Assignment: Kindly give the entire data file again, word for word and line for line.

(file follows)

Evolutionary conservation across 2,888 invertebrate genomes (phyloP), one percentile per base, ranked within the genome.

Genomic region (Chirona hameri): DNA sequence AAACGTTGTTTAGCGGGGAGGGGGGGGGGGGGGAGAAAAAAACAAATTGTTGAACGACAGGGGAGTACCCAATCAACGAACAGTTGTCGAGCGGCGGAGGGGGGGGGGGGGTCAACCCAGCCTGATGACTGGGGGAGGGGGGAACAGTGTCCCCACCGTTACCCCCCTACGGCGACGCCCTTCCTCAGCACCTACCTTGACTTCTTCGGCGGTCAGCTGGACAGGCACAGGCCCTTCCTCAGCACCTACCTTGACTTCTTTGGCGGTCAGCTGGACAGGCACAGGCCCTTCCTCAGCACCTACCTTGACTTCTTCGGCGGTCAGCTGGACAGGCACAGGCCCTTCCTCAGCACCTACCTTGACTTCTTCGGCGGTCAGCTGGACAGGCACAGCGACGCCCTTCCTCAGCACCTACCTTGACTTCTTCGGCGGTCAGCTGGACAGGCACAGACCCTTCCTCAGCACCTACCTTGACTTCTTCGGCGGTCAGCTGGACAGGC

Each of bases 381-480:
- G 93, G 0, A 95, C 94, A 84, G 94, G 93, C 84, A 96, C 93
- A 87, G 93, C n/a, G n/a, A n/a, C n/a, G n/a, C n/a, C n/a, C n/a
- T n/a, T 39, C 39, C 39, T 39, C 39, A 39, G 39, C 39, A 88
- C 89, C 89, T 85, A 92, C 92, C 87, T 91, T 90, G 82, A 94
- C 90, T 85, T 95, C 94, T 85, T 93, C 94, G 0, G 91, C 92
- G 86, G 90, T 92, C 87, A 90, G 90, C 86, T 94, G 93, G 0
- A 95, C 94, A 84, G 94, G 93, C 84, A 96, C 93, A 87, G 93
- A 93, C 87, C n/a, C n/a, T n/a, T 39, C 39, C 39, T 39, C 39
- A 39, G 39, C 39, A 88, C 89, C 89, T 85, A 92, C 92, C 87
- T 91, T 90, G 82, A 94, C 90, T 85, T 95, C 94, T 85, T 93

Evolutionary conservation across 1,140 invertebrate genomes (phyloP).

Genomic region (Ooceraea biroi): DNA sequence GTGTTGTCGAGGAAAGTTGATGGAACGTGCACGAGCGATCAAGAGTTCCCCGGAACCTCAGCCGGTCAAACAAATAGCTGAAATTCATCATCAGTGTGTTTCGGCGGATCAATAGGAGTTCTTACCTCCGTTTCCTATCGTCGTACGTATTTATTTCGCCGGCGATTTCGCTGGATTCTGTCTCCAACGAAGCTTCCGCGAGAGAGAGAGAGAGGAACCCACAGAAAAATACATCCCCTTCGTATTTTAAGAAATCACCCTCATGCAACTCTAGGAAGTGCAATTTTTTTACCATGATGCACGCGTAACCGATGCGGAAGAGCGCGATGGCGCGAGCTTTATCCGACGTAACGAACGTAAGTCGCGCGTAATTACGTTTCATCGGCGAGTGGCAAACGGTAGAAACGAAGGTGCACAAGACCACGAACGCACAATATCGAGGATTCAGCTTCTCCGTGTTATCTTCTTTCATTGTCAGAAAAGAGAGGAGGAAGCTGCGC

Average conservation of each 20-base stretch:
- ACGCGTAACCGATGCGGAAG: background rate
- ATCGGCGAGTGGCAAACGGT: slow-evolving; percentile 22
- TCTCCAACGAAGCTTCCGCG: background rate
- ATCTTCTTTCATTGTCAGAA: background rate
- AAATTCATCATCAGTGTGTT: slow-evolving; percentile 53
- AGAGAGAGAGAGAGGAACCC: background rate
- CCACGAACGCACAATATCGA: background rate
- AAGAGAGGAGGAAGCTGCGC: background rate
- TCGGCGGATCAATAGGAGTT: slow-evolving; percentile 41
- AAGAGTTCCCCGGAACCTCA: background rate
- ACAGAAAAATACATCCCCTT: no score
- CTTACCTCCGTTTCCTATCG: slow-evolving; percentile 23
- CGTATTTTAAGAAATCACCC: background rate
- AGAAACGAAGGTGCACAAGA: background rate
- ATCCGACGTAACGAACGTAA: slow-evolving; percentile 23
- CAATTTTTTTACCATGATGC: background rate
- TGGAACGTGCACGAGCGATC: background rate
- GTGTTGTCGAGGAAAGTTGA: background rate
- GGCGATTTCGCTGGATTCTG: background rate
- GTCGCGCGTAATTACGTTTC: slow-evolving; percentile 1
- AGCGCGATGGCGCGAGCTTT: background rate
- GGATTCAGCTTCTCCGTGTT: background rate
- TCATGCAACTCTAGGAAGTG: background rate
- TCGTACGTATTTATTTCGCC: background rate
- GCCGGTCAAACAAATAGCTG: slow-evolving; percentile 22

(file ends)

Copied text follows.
Evolutionary conservation across 2,888 invertebrate genomes (phyloP), one percentile per base, ranked within the genome.

Genomic region (Chirona hameri): DNA sequence AAACGTTGTTTAGCGGGGAGGGGGGGGGGGGGGAGAAAAAAACAAATTGTTGAACGACAGGGGAGTACCCAATCAACGAACAGTTGTCGAGCGGCGGAGGGGGGGGGGGGGTCAACCCAGCCTGATGACTGGGGGAGGGGGGAACAGTGTCCCCACCGTTACCCCCCTACGGCGACGCCCTTCCTCAGCACCTACCTTGACTTCTTCGGCGGTCAGCTGGACAGGCACAGGCCCTTCCTCAGCACCTACCTTGACTTCTTTGGCGGTCAGCTGGACAGGCACAGGCCCTTCCTCAGCACCTACCTTGACTTCTTCGGCGGTCAGCTGGACAGGCACAGGCCCTTCCTCAGCACCTACCTTGACTTCTTCGGCGGTCAGCTGGACAGGCACAGCGACGCCCTTCCTCAGCACCTACCTTGACTTCTTCGGCGGTCAGCTGGACAGGCACAGACCCTTCCTCAGCACCTACCTTGACTTCTTCGGCGGTCAGCTGGACAGGC

Each of bases 381-480:
- G 93, G 0, A 95, C 94, A 84, G 94, G 93, C 84, A 96, C 93
- A 87, G 93, C n/a, G n/a, A n/a, C n/a, G n/a, C n/a, C n/a, C n/a
- T n/a, T 39, C 39, C 39, T 39, C 39, A 39, G 39, C 39, A 88
- C 89, C 89, T 85, A 92, C 92, C 87, T 91, T 90, G 82, A 94
- C 90, T 85, T 95, C 94, T 85, T 93, C 94, G 0, G 91, C 92
- G 86, G 90, T 92, C 87, A 90, G 90, C 86, T 94, G 93, G 0
- A 95, C 94, A 84, G 94, G 93, C 84, A 96, C 93, A 87, G 93
- A 93, C 87, C n/a, C n/a, T n/a, T 39, C 39, C 39, T 39, C 39
- A 39, G 39, C 39, A 88, C 89, C 89, T 85, A 92, C 92, C 87
- T 91, T 90, G 82, A 94, C 90, T 85, T 95, C 94, T 85, T 93

Evolutionary conservation across 1,140 invertebrate genomes (phyloP).

Genomic region (Ooceraea biroi): DNA sequence GTGTTGTCGAGGAAAGTTGATGGAACGTGCACGAGCGATCAAGAGTTCCCCGGAACCTCAGCCGGTCAAACAAATAGCTGAAATTCATCATCAGTGTGTTTCGGCGGATCAATAGGAGTTCTTACCTCCGTTTCCTATCGTCGTACGTATTTATTTCGCCGGCGATTTCGCTGGATTCTGTCTCCAACGAAGCTTCCGCGAGAGAGAGAGAGAGGAACCCACAGAAAAATACATCCCCTTCGTATTTTAAGAAATCACCCTCATGCAACTCTAGGAAGTGCAATTTTTTTACCATGATGCACGCGTAACCGATGCGGAAGAGCGCGATGGCGCGAGCTTTATCCGACGTAACGAACGTAAGTCGCGCGTAATTACGTTTCATCGGCGAGTGGCAAACGGTAGAAACGAAGGTGCACAAGACCACGAACGCACAATATCGAGGATTCAGCTTCTCCGTGTTATCTTCTTTCATTGTCAGAAAAGAGAGGAGGAAGCTGCGC

Average conservation of each 20-base stretch:
- ACGCGTAACCGATGCGGAAG: background rate
- ATCGGCGAGTGGCAAACGGT: slow-evolving; percentile 22
- TCTCCAACGAAGCTTCCGCG: background rate
- ATCTTCTTTCATTGTCAGAA: background rate
- AAATTCATCATCAGTGTGTT: slow-evolving; percentile 53
- AGAGAGAGAGAGAGGAACCC: background rate
- CCACGAACGCACAATATCGA: background rate
- AAGAGAGGAGGAAGCTGCGC: background rate
- TCGGCGGATCAATAGGAGTT: slow-evolving; percentile 41
- AAGAGTTCCCCGGAACCTCA: background rate
- ACAGAAAAATACATCCCCTT: no score
- CTTACCTCCGTTTCCTATCG: slow-evolving; percentile 23
- CGTATTTTAAGAAATCACCC: background rate
- AGAAACGAAGGTGCACAAGA: background rate
- ATCCGACGTAACGAACGTAA: slow-evolving; percentile 23
- CAATTTTTTTACCATGATGC: background rate
- TGGAACGTGCACGAGCGATC: background rate
- GTGTTGTCGAGGAAAGTTGA: background rate
- GGCGATTTCGCTGGATTCTG: background rate
- GTCGCGCGTAATTACGTTTC: slow-evolving; percentile 1
- AGCGCGATGGCGCGAGCTTT: background rate
- GGATTCAGCTTCTCCGTGTT: background rate
- TCATGCAACTCTAGGAAGTG: background rate
- TCGTACGTATTTATTTCGCC: background rate
- GCCGGTCAAACAAATAGCTG: slow-evolving; percentile 22